• You delete my comments without warning. My comments were polite and on point. You offer no explanation.

        You ask for charity.

        Perhaps you forget the charity you showed me in the past, when you labeled me stupid, incapable of understanding the science, pulling things out of my… hat… and calling me a denier.

        You seem to think that you deserve special consideration and that your rudeness and lies should just be forgotten.

      • “I note that at your weblog you have deleted half a thread including my comments.”

        You ought to be grateful.

        Among the deleted items is Willard’s damning quote of a comment you made at Curry’s that is almost a perfect mirror image of the alarmist quotes you cited.

        You ought to be grateful to me, and not for the first time.

      • Now you consider yourself capable of telling me how I should feel.

        You say I should feel grateful to you for censoring me.

        I am rarely at a loss for words. But…

      • M Tobis, It will not be economically feasible to go to zero net CO2 emissions for more than a century.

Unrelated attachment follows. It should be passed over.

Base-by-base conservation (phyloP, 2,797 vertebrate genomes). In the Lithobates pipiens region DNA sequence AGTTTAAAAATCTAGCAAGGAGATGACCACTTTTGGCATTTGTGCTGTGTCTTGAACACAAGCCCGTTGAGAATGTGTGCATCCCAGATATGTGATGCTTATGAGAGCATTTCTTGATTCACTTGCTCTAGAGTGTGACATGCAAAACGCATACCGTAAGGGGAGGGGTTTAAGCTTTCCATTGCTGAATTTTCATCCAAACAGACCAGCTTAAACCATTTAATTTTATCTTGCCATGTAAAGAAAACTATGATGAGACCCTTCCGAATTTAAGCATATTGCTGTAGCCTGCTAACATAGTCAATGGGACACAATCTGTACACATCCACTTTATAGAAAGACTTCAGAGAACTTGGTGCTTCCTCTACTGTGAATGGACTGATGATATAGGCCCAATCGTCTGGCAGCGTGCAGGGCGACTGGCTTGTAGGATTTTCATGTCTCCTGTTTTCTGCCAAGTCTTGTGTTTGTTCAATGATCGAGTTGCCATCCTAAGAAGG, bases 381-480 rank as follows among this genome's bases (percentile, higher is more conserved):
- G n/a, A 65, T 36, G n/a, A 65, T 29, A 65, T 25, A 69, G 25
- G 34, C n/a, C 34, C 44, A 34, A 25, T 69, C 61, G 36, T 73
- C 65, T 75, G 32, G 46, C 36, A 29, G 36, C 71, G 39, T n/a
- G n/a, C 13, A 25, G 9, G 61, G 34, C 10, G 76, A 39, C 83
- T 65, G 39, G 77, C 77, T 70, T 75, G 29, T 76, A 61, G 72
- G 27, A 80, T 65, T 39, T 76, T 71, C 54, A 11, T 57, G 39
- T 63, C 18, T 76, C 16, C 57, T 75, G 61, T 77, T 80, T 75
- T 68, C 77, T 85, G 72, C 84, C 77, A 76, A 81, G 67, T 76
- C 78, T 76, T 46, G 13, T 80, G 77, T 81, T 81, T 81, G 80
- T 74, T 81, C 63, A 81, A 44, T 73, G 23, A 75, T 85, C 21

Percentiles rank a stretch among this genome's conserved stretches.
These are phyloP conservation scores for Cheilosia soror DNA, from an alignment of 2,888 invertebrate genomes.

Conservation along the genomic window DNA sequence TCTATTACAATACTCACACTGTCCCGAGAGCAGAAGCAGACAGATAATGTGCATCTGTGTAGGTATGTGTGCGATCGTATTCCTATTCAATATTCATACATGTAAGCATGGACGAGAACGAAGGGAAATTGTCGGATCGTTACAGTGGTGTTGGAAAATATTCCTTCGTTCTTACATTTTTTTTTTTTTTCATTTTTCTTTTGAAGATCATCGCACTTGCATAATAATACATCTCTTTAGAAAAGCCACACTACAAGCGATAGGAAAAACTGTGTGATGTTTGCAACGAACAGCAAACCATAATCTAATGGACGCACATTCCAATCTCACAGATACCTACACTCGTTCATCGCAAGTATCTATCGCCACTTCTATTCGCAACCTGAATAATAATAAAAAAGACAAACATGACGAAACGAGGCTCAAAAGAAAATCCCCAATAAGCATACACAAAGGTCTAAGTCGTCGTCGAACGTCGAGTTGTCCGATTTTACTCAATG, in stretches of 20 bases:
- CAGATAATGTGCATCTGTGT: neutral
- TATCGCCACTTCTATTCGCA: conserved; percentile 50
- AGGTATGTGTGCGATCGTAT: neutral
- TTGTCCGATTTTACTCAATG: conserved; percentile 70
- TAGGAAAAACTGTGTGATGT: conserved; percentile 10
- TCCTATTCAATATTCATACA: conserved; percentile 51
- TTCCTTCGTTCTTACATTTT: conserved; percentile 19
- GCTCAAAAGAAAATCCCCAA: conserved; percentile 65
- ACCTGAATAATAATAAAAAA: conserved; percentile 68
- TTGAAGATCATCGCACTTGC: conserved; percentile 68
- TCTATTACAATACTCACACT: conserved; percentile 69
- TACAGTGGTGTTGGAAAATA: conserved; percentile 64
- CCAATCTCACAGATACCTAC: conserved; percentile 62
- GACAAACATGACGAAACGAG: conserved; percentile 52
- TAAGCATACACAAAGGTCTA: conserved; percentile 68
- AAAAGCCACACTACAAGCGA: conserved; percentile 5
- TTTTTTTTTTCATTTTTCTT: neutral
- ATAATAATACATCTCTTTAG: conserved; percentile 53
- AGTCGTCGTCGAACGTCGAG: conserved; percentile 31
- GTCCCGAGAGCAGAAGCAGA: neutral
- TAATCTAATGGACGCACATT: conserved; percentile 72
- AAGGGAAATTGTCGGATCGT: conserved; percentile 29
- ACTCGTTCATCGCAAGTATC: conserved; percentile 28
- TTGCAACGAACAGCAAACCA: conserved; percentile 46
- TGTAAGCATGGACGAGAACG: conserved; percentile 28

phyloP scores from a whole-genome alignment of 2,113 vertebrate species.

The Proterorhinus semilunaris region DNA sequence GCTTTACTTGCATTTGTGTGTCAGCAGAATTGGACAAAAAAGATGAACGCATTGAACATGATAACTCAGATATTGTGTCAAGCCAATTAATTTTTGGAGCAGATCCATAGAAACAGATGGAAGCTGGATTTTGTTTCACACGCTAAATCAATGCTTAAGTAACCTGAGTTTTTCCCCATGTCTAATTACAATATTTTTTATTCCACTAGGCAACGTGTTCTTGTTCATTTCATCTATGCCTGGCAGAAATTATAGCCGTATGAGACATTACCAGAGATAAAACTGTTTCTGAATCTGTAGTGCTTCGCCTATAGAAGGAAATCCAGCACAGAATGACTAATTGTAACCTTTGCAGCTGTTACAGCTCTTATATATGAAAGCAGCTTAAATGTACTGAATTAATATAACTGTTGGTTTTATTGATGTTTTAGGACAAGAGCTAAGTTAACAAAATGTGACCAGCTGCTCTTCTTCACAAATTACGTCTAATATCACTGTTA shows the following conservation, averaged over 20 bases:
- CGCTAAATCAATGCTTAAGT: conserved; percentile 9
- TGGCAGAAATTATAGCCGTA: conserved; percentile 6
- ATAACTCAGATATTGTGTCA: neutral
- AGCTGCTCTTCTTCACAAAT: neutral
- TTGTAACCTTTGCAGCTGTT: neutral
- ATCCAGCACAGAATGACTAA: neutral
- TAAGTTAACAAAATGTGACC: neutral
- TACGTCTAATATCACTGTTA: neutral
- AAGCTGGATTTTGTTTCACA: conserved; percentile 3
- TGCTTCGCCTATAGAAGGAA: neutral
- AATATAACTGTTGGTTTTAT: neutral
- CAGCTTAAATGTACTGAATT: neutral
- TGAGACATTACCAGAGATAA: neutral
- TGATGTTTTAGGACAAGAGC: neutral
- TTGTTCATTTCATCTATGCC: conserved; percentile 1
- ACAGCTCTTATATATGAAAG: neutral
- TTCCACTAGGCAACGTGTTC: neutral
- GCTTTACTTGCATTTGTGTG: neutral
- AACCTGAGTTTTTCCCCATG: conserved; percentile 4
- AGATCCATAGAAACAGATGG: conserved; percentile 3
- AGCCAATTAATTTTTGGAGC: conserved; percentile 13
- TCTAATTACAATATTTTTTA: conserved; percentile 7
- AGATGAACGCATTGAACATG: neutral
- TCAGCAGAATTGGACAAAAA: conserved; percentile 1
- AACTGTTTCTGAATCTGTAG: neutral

Probably two centuries.
        Not that the climate will “care” much either way.
        The utter failure of the CO2 concerned to address the one metric increased CO2 is a positive control knob for- the health of the biosphere- is fascinating to say the least
        The thing I find most interesting is how the climate true believers are achieving so much apocalyptic belief in the face of such a lack of evidence.

      • If the climate obsessed were working with rational belief, this site
        would be addressed, not ignored.

      • mtobis:

        ” … but it may not be obvious to some what they THOUGHT they were doing.”

        I agree with Tom here. Anyone who can write that should be thinking about a field other than communication. To a normal person it doesn’t matter what the creators of the No Pressure ad campaign “THOUGHT” they were doing. All that matters is what they actually did. If you can’t grasp such a simple concept as that, no amount of communicating on your part will have an effect.

  5. I’m going to start a site to compete with mckibben. Regarding Eli, he lets me write in his blog, I interviewed his cousin Ebenezer Rabett for my blog, and he didn’t take it bad. But I got the sense he tends to get very aggressive when he eats the wrong carrots. He’s been launching very nasty Twitters because I wrote Tsipras could go to hell.

  6. Pingback: Week in review – science edition | Climate Etc.

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  8. Steven Mosher

    In fairness to mt.

    “The only policy position that I publicly hold unconditionally is that net carbon emissions must cease as soon as possible.”


    I like a policy position that is as firm as possible. That is, we hold this unconditionally. Second the position is sufficiently vague enough to allow for negotiation. Let other folks sweat the details.

    The details of when is soon as possible and how to get there?
    not my job. I have no clue.